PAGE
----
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Honest Theft
YesterdayI mentioned the case of my friends who save money by living at MIT. They sleep on couches in the common rooms, break into the showers in the gym, and steal food and drink from the cafeterias. They use the money they save on necessities to promote the public good. I suggested that they’re actually behaving more morally than the average citizen. This seems shocking, so let’s look at the objections in depth.
There’s the obvious argument that by taking these things without paying, they’re actually passing on their costs to the rest of the MIT community. But for most of these things, there are no costs: no MIT students use the couches or the showers at night. And while it’s true that taking MIT food and drink probably does increase the university’s costs slightly, this concern doesn’t seem too consistently applied. Do you think it’s wrong to take one of the free refreshments at an MIT event? The consequences seem about the same.
Even if they were costing MIT money, it seems this could be justified. MIT receives enormous sums from the wealthy and powerful, more than they know how to spend. Much of it gets spent on unneeded luxuries for their already-elite students. Redistributing it to the town’s poorer residents seems potentially justified.
Others claim that this lifestyle results in increased security costs. I don’t see how that’s true unless the students get caught. Even if they did, MIT has a notoriously relaxed security policy, so they likely wouldn’t get in too much trouble and MIT probably wouldn’t do anything to up their security.
A more serious complaint is that this “erodes the social contact.” Peter Singer (no contract theorist he!) puts this more clearly in his bookDemocracy and Disobedience: In any society people are going to have disputes. Everyone’s better off if these disputes are resolved without resorting to force. Thus in most societies there are governments to help resolve disputes peacefully. Resorting to force when you don’t like their resolution could tip things back to the bad state of people resolving things through force in general.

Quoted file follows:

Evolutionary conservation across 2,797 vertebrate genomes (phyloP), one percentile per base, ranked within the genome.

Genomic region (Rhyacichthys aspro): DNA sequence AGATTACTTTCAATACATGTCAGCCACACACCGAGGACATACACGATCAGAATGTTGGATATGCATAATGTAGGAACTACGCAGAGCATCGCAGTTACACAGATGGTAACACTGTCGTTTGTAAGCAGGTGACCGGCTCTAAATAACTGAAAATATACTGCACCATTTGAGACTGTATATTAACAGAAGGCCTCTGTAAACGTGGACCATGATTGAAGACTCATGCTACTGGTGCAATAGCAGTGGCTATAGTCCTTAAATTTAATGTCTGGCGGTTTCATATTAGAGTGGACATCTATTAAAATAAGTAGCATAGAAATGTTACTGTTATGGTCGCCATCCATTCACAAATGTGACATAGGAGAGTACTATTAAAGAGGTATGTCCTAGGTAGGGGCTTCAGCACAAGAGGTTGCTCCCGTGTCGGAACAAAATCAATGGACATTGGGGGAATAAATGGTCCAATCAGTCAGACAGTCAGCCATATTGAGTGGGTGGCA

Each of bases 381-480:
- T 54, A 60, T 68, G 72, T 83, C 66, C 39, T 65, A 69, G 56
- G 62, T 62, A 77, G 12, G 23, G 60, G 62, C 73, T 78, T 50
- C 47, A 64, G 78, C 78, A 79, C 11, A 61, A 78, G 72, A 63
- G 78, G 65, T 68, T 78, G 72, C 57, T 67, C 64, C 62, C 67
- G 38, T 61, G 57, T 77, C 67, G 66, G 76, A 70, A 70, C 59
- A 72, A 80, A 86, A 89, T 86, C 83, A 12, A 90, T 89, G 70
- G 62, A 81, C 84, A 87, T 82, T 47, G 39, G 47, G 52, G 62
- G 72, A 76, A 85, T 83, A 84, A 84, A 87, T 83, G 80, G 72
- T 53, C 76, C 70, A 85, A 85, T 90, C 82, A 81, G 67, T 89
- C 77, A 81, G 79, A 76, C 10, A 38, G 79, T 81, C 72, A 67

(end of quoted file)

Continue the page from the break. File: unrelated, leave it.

I don’t think this is a particularly plausible concern. My friends (understandably) keep quiet about their lifestyle. If anyone,Iam the one undermining the social contract by publicizing it. But let’s keep me out of this analysis for a second. It’s hard to see how sleeping on MIT couches will lead to violent revolution.1
It’s possible there are other objections to this style of life. Or perhaps some objectors are right — and not only shouldn’t we steal from MIT, but we shouldn’t take advantage of their largesse either. But thinking about these questions — as opposed to blindly following rules — is what it means to be a moral person and instead of eroding the social contract it seems much more likely to strengthen our moral sense.
Singer identifies one other concern, particular to democracies. (He thinks the previous concern is especially relevant in democracies, since there’s not much improvement revolution can lead to, but in the end he decides this isn’t too relevant since modern “democracies” aren’t actually democratic.) He suggests that it’s wrong to participate in politics and vote like everybody else, but then refuse to follow the rules when the decision ends up being something you don’t like.
I think this is a fairly silly objection and basically impossible to justify on utilitarian grounds. (The book is Singer’s doctoral thesis and is weirdly agnostic on utilitarianism. It’s also not particularly well-written, so my apologies if I’m missing part of Singer’s argument.)
Imagine it’s a presidential election year and the major issue is that candidate A has promised to make kids in public schools wear uniforms while candidate B opposes it. (Imagine also that the president has the power to accomplish this rule change by simple executive order.) Whatever happens, you refuse to send your child to school wearing a uniform — you plan to keep dressing them as you do now. You have two choices: vote for candidate B or not cast a vote for president.
Singer suggests that if you vote for B and A wins, you ought to make your child wear the uniform. It’s hard to see how this helps anyone. Nobody knows whether you voted for president or not (it’s a secret ballot), no good (as far as I can see) comes from not voting. Indeed, if you vote for B, you make it more likely that everyone avoids this unjust lawandyou make it more likely you won’t have to resort to civil disobedience and erode the social fabric.
It’s hard to see how any intuitive notion of obligation can trump this. ↩
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September 15, 2009